Arista CEO Jayshree Ullal (Arista)
Cisco has scored a blow in its ongoing legal battles with Arista.
Arista revealed on Wednesday that the US International Trade Commission has banned the networking company from bringing its flagship products into the US from its overseas manufacturers.
The ban follows the ITC's ruling in May that Arista had infringed on two of Cisco's patents. The ITC announced the ban then, but said it would take effect only after a 60-day review period. That period ended Wednesday.
Arista has been working to get the US Patent Office to overturn Cisco's patents, with some success. It is hoping to convince the ITC to suspend its ban until the Patent Office issues a final ruling, which it hopes will kill the patents in question.
"We are still awaiting the International Trade Commission’s decision on our motion to suspend its remedial orders, which are based on patent claims that the Patent Trial and Appeal Board has found invalid," an Arista spokesperson said.
So the ban may last only a few days if Arista can convince the ITC to put it on hold. Or the ban may last until Arista alters its products to not use the disputed technology and gets the ITC on board with allowing them in the country again. Arista has indicated that it has developed some workarounds, including working with US manufacturers, that could allow it to resume selling its products.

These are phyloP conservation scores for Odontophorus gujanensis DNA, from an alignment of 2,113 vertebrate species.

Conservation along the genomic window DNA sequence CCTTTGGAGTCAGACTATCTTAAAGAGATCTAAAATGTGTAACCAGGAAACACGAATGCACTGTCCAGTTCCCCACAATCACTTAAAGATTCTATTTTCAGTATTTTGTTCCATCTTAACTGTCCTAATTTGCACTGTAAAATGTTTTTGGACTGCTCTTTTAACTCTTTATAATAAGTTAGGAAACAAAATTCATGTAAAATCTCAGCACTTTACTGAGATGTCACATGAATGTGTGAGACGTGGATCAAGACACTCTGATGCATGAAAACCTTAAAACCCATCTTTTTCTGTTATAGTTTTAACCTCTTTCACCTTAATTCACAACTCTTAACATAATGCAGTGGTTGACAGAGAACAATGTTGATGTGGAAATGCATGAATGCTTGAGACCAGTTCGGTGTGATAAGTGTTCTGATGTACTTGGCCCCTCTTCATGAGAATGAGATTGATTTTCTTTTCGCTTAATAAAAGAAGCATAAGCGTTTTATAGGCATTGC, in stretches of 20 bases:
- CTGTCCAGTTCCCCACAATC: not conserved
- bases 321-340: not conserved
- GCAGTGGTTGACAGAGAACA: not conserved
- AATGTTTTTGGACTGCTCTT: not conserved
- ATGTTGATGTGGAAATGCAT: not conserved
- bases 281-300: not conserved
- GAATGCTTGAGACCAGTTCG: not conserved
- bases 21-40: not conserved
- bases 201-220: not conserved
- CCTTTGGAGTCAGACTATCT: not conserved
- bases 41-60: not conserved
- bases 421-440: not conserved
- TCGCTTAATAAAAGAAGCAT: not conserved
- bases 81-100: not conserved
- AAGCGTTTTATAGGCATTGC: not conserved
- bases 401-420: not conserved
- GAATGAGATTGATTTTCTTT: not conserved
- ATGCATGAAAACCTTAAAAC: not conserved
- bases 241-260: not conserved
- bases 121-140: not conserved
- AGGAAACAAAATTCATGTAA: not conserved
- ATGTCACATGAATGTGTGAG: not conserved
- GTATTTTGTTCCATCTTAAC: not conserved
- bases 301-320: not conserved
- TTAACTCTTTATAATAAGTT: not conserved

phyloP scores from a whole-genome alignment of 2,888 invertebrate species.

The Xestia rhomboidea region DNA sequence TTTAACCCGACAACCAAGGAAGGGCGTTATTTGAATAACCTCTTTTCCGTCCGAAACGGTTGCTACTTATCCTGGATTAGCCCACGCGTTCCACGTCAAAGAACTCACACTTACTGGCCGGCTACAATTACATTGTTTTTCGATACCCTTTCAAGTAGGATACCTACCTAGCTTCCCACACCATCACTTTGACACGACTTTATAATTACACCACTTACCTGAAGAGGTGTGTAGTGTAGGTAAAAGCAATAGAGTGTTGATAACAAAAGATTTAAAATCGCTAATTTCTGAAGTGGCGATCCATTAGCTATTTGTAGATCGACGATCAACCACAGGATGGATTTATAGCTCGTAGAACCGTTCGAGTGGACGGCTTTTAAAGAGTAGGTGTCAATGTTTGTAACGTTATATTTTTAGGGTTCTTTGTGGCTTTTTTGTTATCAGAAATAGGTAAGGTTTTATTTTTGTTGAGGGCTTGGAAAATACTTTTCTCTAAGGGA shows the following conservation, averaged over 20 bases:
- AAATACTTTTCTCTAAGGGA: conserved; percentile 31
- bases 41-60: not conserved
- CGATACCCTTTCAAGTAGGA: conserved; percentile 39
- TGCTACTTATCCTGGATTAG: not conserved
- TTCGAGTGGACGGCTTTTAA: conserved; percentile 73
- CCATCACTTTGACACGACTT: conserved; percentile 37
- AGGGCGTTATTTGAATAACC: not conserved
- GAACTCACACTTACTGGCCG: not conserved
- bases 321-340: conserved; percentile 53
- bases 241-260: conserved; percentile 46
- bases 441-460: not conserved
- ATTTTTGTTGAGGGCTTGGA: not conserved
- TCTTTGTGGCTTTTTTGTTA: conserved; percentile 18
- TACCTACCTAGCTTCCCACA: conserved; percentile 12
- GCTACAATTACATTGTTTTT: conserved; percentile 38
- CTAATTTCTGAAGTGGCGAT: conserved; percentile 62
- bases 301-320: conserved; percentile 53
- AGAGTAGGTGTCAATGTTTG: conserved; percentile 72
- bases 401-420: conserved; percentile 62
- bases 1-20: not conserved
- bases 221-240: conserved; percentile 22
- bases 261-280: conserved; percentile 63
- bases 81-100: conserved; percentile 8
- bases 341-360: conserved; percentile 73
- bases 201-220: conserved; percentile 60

Meanwhile, Cisco's lawyer Mark Chandler explained his company's ultimate goal in a blog post about Wednesday's news:
"The right solution, as we’ve emphasized from the beginning, is for Arista to stop using technology they copied from Cisco."
There's a long and heated history between the two companies. Cisco originally sued Arista back in 2014 alleging that Arist had infringed its copyrights and patents and seeking $335 million in damages. Cisco also filed a complaint against Arista with the International Trade Commission, which has the power to ban patent-infringing products from being imported into the US.
Cisco lost a jury verdict in its lawsuit in December.
But the tensions between the companies has extended far beyond the legal sphere. Arista employs a lot of former Cisco engineering stars. Cofounder Andy Bechtolsheim and CEO Jayshree Ullal both formerly worked at Cisco. And one of the patents Cisco is suing over was invented by Bechtolsheim while he was an exec at Cisco, Cisco's lawyer said.
The two companies have also been in a fierce battle over market share, with Arista gaining some and Cisco, the giant in the industry, losing some.